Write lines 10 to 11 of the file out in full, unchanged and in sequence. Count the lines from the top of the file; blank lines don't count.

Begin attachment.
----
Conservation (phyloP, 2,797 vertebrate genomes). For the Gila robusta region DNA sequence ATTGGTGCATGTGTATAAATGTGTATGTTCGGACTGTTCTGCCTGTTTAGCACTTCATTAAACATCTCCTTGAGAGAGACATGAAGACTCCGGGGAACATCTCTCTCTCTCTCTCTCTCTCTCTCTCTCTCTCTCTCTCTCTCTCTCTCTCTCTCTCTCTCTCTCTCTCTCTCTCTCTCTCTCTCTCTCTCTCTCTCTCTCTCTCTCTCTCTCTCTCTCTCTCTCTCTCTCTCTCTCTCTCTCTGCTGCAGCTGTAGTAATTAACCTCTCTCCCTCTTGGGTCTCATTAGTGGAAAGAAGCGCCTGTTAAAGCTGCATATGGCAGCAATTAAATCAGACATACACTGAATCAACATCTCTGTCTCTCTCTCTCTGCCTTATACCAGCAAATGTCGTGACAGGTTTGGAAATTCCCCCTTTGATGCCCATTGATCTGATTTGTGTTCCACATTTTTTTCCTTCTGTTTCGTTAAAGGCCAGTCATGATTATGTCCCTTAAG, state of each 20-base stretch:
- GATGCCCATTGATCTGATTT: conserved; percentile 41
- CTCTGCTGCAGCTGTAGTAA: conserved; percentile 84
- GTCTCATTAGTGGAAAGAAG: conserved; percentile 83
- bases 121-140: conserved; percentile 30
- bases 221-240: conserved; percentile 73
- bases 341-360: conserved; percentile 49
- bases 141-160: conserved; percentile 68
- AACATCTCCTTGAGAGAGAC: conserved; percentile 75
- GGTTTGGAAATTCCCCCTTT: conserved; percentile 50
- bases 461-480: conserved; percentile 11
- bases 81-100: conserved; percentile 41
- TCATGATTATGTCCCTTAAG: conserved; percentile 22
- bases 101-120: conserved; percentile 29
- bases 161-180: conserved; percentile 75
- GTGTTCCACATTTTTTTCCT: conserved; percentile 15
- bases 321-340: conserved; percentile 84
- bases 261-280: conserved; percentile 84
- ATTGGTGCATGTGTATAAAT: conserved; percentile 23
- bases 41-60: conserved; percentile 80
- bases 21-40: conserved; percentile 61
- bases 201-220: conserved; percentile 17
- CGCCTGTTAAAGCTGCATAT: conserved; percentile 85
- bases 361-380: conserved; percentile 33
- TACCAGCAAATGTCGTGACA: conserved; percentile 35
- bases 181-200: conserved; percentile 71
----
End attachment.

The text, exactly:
- GGTTTGGAAATTCCCCCTTT: conserved; percentile 50
- bases 461-480: conserved; percentile 11